If the Blob or File Share is deleted - you can try to recreate these with the same name. A recreated Storage Account will need to use a different Access Key than the original.
If the Storage Account cannot be accessed, then mounting the volume will fail.
Consider the following if your application is in a VNET and this is a possibility in case the application is down:
- Was there any networking changes on the Storage Account Side?
- Networking changes, such as changing traffic flow or any reconfiguration that may affect DNS resolution may not show up as a change on the application side.
- Storage firewall is supported only through service endpoints and private endpoints (when VNET integration is used).
- If the app and Azure Storage account are in same Azure region, and if you grant access from App Service IP addresses in the Azure Storage firewall configuration, then these IP restrictions are not honored.
- When VNET integration is used, ensure the following ports are open:
- Azure Files: 80 and 445.
- Azure Blobs: 80 and 443.
If applicable, a relatively easy test for this is to disconnect the application from the VNET and open the Storage Account to public traffic. If this succeeds, then this can be a point of focus.
You can check connectivity and resolution with commands like the following - the below is using a Storage Account with an Azure File Share as an example:
NOTE: If you enable a Storage Firewall after succesfully mounting storage - and try to
tcpping the Storage Account, you may be unable to reach it.
If you try to list the contents while still in the mapped directory, you may recieve the following message:
root@8576066a2932:/home/site/files# ls -ltra ls: cannot open directory '.': Host is down
/ cannot be mounted to (as well as from the
/, if it was possible, would likely cause the container to not start, as this directory and all subdirectories is already mounted via App Service built-in storage.
/tmp or directories under
/tmp is not recommended as this has the potential to cause the container to not start.
Depending on what the application is doing, file locking for certain services running over a volume may cause the application to crash (or not start) - depending on the application logic.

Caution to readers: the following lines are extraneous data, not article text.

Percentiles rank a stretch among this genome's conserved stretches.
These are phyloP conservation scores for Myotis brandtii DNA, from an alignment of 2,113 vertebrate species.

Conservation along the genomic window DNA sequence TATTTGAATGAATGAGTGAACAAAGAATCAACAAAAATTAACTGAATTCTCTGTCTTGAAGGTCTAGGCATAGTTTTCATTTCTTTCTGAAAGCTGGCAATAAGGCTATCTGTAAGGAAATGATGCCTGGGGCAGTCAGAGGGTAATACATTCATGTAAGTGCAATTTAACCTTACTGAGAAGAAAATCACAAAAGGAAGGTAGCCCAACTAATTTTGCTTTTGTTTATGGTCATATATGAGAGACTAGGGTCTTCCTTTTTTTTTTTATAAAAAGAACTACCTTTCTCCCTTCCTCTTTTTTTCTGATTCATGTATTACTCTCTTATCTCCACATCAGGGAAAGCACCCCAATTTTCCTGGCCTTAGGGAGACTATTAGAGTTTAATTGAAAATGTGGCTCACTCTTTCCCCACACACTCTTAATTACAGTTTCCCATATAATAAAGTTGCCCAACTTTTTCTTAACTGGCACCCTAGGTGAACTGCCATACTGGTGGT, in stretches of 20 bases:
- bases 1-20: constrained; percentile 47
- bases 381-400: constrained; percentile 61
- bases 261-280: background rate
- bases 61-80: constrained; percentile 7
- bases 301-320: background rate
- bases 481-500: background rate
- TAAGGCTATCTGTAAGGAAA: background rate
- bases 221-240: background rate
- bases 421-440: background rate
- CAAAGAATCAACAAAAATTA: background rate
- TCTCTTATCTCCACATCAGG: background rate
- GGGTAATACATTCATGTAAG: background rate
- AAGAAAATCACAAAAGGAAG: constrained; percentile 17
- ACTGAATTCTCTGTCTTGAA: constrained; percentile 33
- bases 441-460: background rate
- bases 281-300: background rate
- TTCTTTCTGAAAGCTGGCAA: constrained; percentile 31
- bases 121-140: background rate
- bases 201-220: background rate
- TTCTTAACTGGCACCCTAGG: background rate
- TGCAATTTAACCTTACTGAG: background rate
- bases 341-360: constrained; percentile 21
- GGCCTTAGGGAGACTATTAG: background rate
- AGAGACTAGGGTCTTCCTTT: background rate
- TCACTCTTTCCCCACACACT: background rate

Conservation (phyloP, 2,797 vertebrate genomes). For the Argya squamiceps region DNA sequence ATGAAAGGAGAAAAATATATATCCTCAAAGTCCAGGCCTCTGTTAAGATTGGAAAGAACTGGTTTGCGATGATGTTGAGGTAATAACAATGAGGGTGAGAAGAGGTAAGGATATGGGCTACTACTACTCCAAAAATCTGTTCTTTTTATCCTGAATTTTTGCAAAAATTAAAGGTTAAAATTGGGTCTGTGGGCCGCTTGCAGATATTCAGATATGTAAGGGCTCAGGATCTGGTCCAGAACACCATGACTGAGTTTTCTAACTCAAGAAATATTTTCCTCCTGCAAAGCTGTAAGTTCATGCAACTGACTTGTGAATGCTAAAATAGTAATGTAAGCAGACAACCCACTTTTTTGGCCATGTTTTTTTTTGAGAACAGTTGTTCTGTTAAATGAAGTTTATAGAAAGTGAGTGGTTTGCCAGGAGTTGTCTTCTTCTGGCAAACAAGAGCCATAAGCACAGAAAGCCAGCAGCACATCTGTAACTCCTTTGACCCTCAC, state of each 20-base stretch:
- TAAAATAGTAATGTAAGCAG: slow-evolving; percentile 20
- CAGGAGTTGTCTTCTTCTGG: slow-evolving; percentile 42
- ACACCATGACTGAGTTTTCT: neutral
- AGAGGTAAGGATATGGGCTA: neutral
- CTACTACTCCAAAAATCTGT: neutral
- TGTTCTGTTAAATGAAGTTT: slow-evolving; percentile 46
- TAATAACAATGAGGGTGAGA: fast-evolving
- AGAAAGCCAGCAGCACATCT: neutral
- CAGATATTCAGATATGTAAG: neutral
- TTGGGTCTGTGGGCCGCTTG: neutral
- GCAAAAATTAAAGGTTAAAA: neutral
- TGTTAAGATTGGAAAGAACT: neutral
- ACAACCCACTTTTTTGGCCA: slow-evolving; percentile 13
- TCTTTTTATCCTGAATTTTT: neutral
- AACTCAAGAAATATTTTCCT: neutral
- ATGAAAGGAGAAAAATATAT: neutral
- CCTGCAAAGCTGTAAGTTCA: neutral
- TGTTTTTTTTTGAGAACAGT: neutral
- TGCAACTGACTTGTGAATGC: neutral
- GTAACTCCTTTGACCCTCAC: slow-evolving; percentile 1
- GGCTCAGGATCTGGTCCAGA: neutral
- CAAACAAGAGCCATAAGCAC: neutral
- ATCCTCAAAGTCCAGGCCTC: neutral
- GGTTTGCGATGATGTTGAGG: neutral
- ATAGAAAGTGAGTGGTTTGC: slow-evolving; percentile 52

Below are some examples:
Trying to run MongoDB over mounted storage:
- Example error:
connection: /data/db/: handle-open: open: Operation not permitted
- MongoDB has limitations surrounding trying to mount a volume that is mapped to a Windows File Share (which in this case, is what Azure Files is)
- There may be other limitations with Windows File Shares, MongoDB, and non-root users.
- There may be lower level API’s that are not supported with MongoDB when mapped to a Windows File Share.
- Use a managed MongoDB instance like Mongo Atlas or the MongoDB API For CosmosDB.
Trying to run PostgreSQL over mounted storage:
- Example error:
data directory "/var/lib/postgresql/data" has wrong ownership:
- PostgreSQL may have limitations with being used over a Windows File Share mounted to the container due to the user being different in regards to the volume (and data ownership) - reference article - pgdata has wrong ownership - forums.docker
- Use a managed PostgreSQL instance like Azure Database for PostgreSQL
- Trying to use SQLite over mounted storage:
- As called out in Best Practices - It’s not recommended to use storage mounts for local databases (such as SQLite) or for any other applications and components that rely on file handles and locks.
- SQLite is not recommended for production scenarios. Using a managed database offering should be used instead.
- Since SQLite is a file-based database implementation, there are various reports throughout the years of SQLite file locking issues, including over volume mounts.
Best practices and limitations
For general best practices and limiaations not within the scope of this post, review the below: